Tuesday, September 2, 2014
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Nurse-Led Primary Care is the Real Key to Obamacare's Success

There is a lot of confusion and misinformation about how the world of health care is changing around us. Today's concern might be a website that does not work for enrollment, but tomorrow's real issue is the lack of an adequate primary care workforce to meet the needs of the newly insured. Obama's Affordable Care Act takes one major step to address it. The law makes a significant investment in nursing workforce development, specifically in nurse practitioners.

Nurse-Led Primary Care is the Real Key to Obamacare’s Success

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There is a lot of confusion and misinformation about how the world of health care is changing around us.  Today’s concern might be a website that does not work for enrollment, but tomorrow’s real issue is the lack of an adequate primary care workforce to meet the needs of the newly insured.  Obama’s Affordable Care Act takes one major step to address it.  The law makes a significant investment in nursing workforce development, specifically in nurse practitioners.

However, there is more that can be done. Educating and training more nurses is not enough. In order to build primary care capacity, we must invest in models of care that give nurses the opportunity to gain hands on experience delivering community-based care to the underserved.

The Association of American Medical Colleges projects the shortage of primary care physicians will grow to 65,800 by 2025. With over 30 million Americans poised to receive health coverage through the new law, the nation desperately needs to increase the number of primary care providers. To meet this need, the Institute of Medicine’s report on the future of nursing calls upon advanced practice nurses (such as nurse practitioners, nurse midwives, clinical nurse specialists) to fulfill and expand their potential as primary care providers across practice settings.

A large proportion of the newly insured will be in low-income families living in underserved communities. The nation’s 500 nurse-managed health clinics expand primary care access and relieve the burden on the nation’s physicians by utilizing advanced practice nurses and physician assistants to deliver cost effective, high-quality care to the underserved with little or no physician oversight.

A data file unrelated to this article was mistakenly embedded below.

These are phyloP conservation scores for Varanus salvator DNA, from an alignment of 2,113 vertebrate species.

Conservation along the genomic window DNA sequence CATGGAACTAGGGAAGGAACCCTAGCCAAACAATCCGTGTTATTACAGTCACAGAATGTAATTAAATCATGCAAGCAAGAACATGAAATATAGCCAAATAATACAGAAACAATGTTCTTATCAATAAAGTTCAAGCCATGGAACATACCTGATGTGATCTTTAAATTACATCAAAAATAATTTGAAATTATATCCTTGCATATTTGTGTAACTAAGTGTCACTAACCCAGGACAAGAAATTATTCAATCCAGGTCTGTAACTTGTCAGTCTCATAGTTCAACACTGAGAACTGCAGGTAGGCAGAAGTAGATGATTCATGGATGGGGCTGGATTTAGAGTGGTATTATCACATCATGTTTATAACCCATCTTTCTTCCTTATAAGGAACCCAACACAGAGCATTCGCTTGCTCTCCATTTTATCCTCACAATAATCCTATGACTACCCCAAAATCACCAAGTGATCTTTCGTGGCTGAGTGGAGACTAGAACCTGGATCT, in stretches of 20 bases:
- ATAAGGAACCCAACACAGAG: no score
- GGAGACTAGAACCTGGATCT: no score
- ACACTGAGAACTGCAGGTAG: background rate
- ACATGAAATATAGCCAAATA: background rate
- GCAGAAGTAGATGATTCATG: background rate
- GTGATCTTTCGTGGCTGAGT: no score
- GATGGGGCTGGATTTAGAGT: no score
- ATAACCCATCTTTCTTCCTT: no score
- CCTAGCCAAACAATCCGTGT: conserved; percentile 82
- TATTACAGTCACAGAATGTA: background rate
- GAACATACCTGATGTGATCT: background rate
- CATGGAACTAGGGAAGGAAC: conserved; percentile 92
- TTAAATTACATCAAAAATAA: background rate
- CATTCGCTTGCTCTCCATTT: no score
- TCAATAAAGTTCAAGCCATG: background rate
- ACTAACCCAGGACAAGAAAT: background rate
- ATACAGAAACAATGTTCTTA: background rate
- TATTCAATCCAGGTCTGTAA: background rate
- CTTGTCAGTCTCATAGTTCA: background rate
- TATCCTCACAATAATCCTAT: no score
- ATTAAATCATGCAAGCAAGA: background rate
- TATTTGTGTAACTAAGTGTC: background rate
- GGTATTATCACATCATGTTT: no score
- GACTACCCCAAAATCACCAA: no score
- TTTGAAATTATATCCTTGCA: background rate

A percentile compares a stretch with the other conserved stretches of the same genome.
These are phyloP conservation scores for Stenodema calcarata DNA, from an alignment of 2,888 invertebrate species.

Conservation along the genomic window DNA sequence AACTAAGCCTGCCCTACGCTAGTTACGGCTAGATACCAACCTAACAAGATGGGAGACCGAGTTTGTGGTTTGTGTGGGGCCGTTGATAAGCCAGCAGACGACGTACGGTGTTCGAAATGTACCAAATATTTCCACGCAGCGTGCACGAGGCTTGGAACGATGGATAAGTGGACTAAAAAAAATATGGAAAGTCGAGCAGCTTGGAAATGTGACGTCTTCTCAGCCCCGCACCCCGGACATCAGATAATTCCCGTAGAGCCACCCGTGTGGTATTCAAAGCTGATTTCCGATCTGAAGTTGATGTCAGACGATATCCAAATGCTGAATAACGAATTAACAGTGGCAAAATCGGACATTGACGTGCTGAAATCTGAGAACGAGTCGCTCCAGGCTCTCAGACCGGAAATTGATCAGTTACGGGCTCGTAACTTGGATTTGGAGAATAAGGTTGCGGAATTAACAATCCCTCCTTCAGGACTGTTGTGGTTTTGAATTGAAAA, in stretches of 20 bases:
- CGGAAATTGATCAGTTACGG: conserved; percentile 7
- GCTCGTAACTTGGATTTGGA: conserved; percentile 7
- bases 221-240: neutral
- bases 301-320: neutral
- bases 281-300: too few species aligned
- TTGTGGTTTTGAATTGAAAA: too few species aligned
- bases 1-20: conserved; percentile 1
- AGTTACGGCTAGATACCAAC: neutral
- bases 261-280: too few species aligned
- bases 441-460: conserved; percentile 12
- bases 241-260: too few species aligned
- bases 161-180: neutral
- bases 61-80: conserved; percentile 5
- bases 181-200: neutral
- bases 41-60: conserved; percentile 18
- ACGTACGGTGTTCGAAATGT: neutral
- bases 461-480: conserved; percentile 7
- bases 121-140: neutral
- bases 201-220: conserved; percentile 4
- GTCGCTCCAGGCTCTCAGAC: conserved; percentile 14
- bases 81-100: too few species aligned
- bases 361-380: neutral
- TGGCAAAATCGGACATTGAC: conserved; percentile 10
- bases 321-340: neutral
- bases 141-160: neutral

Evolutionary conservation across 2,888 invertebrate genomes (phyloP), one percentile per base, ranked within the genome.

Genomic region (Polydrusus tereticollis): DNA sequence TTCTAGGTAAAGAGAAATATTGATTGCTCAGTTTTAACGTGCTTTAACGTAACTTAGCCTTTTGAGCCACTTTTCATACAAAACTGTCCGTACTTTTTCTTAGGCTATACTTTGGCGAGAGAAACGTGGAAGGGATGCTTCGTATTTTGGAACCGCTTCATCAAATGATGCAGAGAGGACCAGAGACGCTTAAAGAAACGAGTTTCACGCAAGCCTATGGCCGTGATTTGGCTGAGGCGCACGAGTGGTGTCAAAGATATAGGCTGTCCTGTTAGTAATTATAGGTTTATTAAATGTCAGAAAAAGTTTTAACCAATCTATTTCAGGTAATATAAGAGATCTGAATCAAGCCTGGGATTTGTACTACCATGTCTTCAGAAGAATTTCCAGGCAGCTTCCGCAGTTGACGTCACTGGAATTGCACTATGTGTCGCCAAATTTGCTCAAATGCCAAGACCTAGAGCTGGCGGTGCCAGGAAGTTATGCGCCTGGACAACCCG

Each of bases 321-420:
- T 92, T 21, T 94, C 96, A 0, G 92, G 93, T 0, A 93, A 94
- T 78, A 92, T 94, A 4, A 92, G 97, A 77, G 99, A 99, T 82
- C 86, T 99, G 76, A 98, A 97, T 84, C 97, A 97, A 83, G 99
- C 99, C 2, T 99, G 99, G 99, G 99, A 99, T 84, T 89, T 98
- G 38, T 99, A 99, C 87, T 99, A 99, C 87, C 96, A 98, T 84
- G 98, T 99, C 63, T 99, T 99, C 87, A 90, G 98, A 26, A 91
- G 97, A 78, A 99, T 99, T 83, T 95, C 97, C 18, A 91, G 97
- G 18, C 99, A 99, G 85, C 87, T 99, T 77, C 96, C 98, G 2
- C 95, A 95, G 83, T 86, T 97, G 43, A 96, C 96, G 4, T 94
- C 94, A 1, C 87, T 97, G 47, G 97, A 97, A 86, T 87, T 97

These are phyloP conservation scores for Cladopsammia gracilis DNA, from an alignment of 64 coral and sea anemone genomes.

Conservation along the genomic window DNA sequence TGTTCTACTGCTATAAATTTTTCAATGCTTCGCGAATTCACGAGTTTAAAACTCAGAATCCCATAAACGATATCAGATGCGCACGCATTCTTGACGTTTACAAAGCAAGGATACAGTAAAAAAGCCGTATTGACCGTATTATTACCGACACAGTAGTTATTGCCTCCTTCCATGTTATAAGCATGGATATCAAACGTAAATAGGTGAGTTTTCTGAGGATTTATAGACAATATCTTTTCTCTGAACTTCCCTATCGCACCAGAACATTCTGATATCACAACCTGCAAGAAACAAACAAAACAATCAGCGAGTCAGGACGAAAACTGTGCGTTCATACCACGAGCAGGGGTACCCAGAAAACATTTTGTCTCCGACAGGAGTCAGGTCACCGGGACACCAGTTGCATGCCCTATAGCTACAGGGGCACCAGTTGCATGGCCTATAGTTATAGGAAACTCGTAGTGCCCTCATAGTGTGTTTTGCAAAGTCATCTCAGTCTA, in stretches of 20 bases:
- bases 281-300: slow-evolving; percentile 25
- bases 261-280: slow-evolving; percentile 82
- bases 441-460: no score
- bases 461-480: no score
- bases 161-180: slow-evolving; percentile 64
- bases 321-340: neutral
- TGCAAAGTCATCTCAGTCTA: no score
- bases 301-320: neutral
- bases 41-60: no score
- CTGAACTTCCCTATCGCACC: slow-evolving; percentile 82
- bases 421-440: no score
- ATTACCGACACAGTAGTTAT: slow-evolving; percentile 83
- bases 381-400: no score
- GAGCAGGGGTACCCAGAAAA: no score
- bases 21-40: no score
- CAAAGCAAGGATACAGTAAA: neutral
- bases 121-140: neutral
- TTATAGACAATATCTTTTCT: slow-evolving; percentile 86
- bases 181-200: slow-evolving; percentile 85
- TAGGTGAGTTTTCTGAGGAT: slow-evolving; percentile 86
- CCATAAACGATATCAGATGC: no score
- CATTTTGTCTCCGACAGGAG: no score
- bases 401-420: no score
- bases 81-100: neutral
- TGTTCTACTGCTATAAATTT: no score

In addition to primary care needs, nurse-managed health centers serve as vital “advocates” for millions of Americans as they navigate the Act’s new insurance mandates. When people have a place to go for regular care, such as nurse-managed health clinics, they use it and stay healthy and out of hospitals. We see those with diabetes who are able to control their condition, patients whose lives are saved by a simple medical test, and mothers who no longer have to choose between putting food on the table and getting their children immunized. 

The best way to ensure that advanced practice nurses fulfill their potential as primary care providers and expand access for these patients is to invest in nurse-led care models. This kind of community-based care is already used in nurse–managed and school-based health centers. It can literally save lives.


 

From Obamacare to Medicare to managed care, read more of The Field Clinic here »

Tine Hansen-Turton Chief Strategy Officer of Public Health Management Corporation
About this blog

The Field Clinic reports and analyzes health care laws, government policies, and political trends that are transforming the care we receive and the way we pay for it. Read more about our panel of bloggers here.

This blog is produced in partnership with Kaiser Health News, an editorially independent program of the Henry J. Kaiser Family Foundation, a nonprofit, nonpartisan health-policy research and communication organization not affiliated with Kaiser Permanente. Portions of this blog may also be found on Inquirer.com and in the Inquirer's Sunday Health Section.

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Robert I. Field, Ph.D., J.D., M.P.H. Professor, School of Law & Drexel School of Public Health
Jeffrey Brenner, MD Founder of the Camden Coalition of Healthcare Providers, Medical Director of the Urban Health Institute at Cooper University Healthcare
Andy Carter President & CEO, The Hospital & Healthsystem Assoc. of Pa.
Robert B. Doherty Senior Vice President of Governmental Affairs & Public Policy American College of Physicians
David Grande, MD, MPA Assistant Professor of Medicine at the University of Pennsylvania
Tine Hansen-Turton Chief Strategy Officer of Public Health Management Corporation
Drew A. Harris, DPM, MPH Director of Health Policy Program at the Jefferson School of Population Health
Antoinette Kraus Director of the Pennsylvania Health Access Network
Laval Miller-Wilson Executive Director of the Pennsylvania Health Law Project
David B. Nash, MD, MBA Founding Dean of the Jefferson School of Population Health
Mark V. Pauly, Ph.D. Professor of Health Care Management, Business Economics and Public Policy at The Wharton School
Howard J. Peterson, MHA Managing Partner of TRG Healthcare, a national healthcare consulting firm
Donald Schwarz, MD, MPH Deputy Mayor for Health & Opportunity and Health Commissioner for the City of Philadelphia
Paula L. Stillman, MD, MBA Healthcare consultant with special expertise in population health and disease management
Elizabeth A. W. Williams Senior Vice President & Chief Communications Officer for Independence Blue Cross
Krystyna Dereszowska A third-year law student concentrating in health at Drexel
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